Mourning the loss of Bristo Square: The birthplace of Scottish skateboarding
A monument to a social scene to be lost forever
We’ve all spent a lunch break watching the skateboarders of Bristo Square attempt tricks — but this is soon to be a distant memory.
Now the uni plans on redeveloping the site into an amphitheatre around a new glass entrance to McEwan hall.
We went to talk to some of the skaters enjoying their last sessions on Bristo Square before it’s gone for good.
First we chatted to three mates, veteran skaters, who have been on the scene for decades.
Meet middle-aged Rennie, a skater in the square since 1988 — he describes the redevelopment as “a very sad time for Scottish street skaters”.
“People from all over Britain come to Bristo Square to practice, it’s the only place you can go in Edinburgh to street skate without getting kicked out.”
Although Rennie is saddened by the news, he is thankful to the uni for letting them practice there for so long.
“There’s been an annual ‘street jam’ and party with a few hundred people, and they could have just got the police to tell us to stop.
“They could have had it fenced off, or made it private too.”
PhD student Neil, who has been coming to Bristo since the early 90s, says: “It’s a missed opportunity by the university. They could have included the skateboarders in their plans, combining the user groups.
“Perhaps the university was a bit narrow-minded with its approach.
“They didn’t even consider skateboarding. It seemed a little bit from their plans as though they were purposely going out of their way to prevent it.”
They all have a rose-tinted view of their grey skate park, and are happy to talk at length about their years spent here — they even pull out their cameras to show their photos of previous sessions.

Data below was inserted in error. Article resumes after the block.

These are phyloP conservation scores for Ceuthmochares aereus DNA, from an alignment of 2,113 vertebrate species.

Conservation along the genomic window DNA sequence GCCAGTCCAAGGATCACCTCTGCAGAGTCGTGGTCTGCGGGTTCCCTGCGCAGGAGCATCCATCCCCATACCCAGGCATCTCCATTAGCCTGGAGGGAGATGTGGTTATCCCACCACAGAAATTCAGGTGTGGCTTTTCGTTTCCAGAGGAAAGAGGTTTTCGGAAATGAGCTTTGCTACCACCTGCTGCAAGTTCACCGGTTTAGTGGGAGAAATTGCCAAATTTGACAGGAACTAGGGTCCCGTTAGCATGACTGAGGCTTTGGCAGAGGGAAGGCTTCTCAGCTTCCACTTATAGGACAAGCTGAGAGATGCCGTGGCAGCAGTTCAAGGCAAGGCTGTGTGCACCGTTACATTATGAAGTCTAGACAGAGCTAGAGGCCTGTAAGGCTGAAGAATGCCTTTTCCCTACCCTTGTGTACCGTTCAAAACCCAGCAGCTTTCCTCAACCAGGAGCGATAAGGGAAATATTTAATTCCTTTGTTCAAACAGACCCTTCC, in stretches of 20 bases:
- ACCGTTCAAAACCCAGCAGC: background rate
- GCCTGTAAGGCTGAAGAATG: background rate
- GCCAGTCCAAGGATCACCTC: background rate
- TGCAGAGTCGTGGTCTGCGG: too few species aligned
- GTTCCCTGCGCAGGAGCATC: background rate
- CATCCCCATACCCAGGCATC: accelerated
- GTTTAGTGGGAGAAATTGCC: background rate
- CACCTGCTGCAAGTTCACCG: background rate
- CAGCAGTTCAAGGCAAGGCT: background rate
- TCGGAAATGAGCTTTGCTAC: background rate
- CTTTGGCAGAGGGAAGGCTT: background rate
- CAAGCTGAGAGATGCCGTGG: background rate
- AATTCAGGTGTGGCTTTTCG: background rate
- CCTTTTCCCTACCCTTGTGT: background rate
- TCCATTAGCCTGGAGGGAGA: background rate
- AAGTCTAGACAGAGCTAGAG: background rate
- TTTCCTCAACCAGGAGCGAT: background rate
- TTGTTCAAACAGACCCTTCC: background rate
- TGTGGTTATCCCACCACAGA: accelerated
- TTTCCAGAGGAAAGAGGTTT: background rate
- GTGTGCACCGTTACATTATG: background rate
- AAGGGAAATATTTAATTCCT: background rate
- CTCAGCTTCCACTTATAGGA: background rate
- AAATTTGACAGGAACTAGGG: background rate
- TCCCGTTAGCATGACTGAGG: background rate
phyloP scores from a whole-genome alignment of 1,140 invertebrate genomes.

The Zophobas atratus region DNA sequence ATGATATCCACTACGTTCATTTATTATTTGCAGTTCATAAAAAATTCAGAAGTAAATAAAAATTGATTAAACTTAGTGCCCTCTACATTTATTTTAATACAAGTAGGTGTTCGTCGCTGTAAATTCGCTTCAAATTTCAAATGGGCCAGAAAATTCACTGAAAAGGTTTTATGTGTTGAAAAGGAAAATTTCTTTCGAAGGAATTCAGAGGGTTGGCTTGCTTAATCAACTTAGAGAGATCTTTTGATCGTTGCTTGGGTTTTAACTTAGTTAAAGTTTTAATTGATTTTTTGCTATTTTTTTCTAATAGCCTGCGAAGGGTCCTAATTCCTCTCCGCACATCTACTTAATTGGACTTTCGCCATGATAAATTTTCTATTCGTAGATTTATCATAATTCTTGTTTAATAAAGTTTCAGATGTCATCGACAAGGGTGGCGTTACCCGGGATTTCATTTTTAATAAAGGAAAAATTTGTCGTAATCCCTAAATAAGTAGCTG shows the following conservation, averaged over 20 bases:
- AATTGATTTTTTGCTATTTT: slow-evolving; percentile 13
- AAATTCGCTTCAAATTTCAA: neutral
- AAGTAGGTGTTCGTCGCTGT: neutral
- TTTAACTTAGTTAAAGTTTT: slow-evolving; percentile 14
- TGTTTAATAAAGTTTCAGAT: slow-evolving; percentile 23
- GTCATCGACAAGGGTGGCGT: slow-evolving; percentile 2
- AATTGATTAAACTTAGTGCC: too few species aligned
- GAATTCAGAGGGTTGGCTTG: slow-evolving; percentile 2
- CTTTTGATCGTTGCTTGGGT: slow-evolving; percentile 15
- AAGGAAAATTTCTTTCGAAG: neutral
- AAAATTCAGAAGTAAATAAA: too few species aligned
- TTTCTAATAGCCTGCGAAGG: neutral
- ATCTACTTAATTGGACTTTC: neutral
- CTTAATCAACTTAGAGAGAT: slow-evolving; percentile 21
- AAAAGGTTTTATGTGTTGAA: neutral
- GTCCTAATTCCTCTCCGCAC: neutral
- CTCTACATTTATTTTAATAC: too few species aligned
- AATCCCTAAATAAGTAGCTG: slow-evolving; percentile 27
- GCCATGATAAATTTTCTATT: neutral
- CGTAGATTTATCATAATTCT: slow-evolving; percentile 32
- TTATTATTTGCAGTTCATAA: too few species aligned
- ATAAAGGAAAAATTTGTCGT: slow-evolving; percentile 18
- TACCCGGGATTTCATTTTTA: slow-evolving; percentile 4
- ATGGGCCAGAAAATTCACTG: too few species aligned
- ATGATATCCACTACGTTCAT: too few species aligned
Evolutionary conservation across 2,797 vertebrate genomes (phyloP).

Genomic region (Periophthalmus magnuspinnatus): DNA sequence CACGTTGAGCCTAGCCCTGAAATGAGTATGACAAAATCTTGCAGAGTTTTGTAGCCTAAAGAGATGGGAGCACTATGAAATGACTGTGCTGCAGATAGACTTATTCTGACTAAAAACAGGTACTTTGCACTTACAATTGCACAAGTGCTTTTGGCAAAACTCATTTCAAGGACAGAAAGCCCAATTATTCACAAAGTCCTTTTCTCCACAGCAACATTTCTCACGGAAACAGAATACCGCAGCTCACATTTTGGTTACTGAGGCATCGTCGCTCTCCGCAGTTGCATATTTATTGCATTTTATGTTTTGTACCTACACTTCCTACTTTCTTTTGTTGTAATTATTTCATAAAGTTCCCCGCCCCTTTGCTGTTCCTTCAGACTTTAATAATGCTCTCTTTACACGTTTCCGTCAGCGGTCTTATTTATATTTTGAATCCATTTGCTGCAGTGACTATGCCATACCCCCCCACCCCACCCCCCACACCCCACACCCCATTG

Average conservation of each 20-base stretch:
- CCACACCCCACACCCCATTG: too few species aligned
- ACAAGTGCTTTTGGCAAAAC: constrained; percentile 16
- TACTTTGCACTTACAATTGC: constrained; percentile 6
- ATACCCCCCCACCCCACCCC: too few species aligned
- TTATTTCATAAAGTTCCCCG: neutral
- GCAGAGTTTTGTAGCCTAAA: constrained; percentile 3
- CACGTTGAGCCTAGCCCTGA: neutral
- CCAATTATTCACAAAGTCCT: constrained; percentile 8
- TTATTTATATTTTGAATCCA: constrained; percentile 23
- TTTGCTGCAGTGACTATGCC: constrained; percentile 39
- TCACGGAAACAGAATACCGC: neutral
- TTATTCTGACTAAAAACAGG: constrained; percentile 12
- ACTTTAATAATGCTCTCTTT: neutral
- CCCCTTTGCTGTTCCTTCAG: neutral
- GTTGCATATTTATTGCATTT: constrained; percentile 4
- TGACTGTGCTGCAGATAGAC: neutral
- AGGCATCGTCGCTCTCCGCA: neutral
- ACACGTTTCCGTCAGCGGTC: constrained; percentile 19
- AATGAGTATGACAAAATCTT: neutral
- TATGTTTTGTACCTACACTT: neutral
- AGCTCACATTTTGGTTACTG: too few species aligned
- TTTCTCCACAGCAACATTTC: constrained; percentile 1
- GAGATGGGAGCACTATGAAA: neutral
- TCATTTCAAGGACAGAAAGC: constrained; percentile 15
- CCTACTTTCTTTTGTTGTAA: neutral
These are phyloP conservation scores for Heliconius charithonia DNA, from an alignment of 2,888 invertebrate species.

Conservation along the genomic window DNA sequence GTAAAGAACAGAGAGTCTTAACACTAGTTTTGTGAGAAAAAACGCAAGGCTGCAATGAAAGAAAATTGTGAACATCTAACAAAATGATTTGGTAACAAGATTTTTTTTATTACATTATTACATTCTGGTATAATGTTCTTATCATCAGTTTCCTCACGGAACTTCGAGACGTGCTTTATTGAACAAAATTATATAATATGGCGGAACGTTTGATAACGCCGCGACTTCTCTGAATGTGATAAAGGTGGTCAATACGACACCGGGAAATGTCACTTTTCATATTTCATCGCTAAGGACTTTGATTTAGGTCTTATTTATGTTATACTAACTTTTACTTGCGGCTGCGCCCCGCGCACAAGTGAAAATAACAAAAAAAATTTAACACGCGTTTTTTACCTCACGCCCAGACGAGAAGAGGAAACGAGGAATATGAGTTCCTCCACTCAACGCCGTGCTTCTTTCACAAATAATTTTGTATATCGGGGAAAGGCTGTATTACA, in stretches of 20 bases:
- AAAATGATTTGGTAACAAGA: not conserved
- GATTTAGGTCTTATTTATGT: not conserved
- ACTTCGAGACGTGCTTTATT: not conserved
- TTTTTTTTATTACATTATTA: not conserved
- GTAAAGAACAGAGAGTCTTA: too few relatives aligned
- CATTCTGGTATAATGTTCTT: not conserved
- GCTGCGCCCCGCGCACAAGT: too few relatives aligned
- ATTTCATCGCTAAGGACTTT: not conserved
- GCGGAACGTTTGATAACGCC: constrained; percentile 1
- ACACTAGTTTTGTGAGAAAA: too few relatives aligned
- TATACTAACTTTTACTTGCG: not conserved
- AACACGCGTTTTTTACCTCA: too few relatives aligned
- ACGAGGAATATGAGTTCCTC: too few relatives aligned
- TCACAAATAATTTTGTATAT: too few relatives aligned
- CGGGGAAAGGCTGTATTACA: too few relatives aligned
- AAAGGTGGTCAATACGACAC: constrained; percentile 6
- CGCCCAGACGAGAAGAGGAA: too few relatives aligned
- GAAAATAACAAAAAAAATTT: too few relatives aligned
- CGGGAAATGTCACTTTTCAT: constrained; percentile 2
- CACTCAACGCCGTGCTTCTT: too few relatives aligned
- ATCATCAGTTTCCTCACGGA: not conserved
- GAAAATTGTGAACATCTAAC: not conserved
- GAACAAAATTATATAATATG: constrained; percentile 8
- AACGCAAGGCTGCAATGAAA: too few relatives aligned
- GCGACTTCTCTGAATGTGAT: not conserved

Television director Benjie has used Bristo since 1989. He describes the square as a “monument to a social scene”.
“Having skateboarders here encourages students to use it. If they came through and it was just alcoholics in the corner drinking, then they may be more weary of hanging out here.
“Skateboarding keeps kids off drugs, and teaches them the value of perseverance.”
Neil adds: “There isn’t really the same kind of place in Glasgow, or Aberdeen: it’s the best place in Scotland for street skating.
“It’s quite unique in terms of global skateboarding. The combination of a street space like this, with a scene and everything going along with it.
“[The uni] have let us use it and we should be thankful we’ve been allowed to for this time, but there’s not been much public information about the changes.”
The loss of Bristo Square means the skaters will have to relocate to Saughton Skatepark.
Rennie explained there are different types of skate boarding, and street skating cannot be practiced in purpose built park.
“You have to be more creative with a place on the street, as opposed to one pre-built for skating, which makes it a breeding ground for creativity.”
Younger skaters also use the square and are friendly with the older guys. One of them, Toby, sees Benjie’s broken board and offers him his own to practice on.
Ben and Branden, Toby’s mates, practice in the square every day and are “heartbroken” by the loss of it.
Toby describes Bristo Square as “an iconic place to skate.”
He calls it “the heart of Scottish skateboarding”.
Bristo Square is much more than just the forecourt to McEwan Hall.
It’s a small niche in modern Scottish culture. It’s a reminder the university isn’t just for students, but a big part of Edinburgh’s social and cultural scene.
And it’s being redeveloped and going to be lost forever.
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